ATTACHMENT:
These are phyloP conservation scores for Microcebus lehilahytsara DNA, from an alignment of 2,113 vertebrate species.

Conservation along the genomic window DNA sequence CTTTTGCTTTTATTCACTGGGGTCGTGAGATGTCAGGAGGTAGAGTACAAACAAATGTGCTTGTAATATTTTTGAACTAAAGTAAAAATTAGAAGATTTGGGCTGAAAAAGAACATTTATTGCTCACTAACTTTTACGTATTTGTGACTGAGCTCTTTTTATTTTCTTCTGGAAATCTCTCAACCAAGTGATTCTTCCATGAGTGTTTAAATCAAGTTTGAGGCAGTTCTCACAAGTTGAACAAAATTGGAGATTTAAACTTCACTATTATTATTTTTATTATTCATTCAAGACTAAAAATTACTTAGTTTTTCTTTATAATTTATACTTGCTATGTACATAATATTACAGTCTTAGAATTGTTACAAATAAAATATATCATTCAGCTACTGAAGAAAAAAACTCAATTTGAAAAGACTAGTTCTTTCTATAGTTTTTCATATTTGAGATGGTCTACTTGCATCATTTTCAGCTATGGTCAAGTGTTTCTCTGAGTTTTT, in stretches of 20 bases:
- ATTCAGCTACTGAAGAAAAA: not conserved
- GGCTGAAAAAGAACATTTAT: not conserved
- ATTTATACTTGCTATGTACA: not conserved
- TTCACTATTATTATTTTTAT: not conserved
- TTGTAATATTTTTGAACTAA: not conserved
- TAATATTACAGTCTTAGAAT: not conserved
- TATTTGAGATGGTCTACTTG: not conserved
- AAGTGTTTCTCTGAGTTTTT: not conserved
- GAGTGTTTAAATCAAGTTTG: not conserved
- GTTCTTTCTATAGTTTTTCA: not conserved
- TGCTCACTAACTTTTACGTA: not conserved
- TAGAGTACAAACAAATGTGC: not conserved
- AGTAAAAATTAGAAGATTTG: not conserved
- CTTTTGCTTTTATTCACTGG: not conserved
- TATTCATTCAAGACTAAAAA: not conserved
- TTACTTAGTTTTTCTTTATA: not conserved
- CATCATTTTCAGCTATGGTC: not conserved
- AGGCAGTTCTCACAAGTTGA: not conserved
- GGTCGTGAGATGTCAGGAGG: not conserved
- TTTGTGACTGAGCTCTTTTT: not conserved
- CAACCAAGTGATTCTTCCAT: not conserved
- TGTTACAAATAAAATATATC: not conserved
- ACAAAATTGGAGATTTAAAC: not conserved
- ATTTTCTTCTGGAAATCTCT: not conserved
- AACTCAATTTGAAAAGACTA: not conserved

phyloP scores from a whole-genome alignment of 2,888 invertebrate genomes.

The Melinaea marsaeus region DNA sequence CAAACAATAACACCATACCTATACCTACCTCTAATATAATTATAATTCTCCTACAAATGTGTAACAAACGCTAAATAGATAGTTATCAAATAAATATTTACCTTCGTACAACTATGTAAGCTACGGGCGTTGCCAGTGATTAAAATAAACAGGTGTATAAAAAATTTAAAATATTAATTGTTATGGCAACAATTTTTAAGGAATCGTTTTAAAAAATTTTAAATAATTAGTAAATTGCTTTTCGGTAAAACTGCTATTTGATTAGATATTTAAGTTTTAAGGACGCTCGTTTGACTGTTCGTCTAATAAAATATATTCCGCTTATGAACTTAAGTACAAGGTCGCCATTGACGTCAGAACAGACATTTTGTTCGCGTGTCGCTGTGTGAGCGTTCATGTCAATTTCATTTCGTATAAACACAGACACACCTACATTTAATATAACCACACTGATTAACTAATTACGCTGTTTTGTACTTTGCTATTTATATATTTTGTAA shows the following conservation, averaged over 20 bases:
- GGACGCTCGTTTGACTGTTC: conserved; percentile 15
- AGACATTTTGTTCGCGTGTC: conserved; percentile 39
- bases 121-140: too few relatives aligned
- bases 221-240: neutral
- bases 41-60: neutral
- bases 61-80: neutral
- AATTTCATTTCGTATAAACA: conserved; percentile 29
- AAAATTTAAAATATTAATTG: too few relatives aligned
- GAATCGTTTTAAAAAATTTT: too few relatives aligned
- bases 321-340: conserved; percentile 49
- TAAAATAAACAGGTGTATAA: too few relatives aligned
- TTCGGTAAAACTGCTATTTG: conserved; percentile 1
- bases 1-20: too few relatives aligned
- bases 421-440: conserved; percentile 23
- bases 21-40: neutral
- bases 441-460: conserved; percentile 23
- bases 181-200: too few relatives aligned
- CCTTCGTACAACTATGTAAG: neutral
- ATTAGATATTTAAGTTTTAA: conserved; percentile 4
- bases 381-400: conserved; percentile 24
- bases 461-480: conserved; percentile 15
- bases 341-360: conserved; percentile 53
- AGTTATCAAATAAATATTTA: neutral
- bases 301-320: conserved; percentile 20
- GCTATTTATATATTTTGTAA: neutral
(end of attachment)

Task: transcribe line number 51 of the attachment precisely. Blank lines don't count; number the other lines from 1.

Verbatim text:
- bases 341-360: conserved; percentile 53